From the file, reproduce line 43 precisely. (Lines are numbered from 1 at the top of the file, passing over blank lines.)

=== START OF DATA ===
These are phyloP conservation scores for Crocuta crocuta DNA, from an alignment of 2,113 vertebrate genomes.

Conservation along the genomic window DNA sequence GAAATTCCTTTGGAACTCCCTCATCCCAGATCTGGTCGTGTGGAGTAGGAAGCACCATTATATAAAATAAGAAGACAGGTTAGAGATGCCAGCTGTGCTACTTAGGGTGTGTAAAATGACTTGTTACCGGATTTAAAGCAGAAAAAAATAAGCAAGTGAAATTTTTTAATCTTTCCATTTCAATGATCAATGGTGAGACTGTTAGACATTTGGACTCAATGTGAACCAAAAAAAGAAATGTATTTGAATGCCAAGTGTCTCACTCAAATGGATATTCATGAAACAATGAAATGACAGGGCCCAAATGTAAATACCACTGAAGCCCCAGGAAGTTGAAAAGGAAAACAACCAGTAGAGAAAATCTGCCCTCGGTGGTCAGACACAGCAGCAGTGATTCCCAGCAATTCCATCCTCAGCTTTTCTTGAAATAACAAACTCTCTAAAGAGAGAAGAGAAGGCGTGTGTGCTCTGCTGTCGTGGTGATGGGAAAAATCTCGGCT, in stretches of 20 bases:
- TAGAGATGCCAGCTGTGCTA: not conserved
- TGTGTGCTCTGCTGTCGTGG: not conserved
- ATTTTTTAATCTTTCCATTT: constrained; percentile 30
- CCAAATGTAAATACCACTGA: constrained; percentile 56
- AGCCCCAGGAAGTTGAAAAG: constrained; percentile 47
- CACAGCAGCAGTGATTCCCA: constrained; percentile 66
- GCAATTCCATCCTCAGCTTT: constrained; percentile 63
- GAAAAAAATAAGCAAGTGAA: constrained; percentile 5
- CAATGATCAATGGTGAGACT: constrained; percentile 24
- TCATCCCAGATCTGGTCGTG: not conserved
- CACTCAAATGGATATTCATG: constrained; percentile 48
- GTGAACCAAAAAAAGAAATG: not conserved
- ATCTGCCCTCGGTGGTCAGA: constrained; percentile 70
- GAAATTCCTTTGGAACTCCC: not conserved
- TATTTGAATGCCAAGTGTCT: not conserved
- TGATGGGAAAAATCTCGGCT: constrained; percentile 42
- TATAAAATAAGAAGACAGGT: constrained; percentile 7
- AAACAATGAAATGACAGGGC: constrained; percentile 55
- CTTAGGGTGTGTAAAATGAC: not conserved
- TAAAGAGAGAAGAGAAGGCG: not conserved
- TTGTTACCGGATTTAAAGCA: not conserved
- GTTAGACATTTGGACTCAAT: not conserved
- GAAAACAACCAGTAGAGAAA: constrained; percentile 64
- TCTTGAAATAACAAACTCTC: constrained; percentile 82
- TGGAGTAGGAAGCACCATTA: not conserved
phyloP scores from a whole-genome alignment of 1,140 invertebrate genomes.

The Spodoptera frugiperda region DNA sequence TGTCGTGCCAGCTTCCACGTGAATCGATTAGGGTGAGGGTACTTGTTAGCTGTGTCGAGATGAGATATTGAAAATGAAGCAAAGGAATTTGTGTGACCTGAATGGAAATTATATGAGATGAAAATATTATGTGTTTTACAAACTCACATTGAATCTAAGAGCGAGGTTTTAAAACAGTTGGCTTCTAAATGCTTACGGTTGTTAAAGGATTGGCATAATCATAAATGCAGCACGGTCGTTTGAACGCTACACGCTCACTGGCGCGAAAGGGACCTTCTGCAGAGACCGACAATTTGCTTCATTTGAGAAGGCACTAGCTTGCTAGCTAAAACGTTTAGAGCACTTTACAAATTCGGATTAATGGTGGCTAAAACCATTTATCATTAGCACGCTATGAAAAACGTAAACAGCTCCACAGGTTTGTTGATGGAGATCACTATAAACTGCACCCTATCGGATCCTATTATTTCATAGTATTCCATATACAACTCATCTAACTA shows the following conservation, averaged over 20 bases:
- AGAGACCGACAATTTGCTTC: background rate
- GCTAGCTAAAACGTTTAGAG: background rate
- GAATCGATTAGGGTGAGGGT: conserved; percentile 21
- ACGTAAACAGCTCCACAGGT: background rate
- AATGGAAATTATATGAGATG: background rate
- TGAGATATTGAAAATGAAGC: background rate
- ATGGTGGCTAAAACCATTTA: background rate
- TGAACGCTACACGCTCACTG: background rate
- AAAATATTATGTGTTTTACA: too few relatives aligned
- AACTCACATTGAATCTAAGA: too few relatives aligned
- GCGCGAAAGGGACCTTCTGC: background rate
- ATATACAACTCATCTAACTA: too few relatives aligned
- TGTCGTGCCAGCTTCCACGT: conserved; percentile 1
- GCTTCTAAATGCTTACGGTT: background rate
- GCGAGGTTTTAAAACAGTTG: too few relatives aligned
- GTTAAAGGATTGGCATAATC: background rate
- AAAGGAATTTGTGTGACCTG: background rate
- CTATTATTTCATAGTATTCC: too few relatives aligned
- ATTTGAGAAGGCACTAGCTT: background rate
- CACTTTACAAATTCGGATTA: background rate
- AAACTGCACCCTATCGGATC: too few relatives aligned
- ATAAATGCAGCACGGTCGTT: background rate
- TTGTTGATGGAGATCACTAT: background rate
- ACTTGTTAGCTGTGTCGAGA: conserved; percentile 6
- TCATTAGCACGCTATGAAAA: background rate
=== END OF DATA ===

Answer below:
- GCTTCTAAATGCTTACGGTT: background rate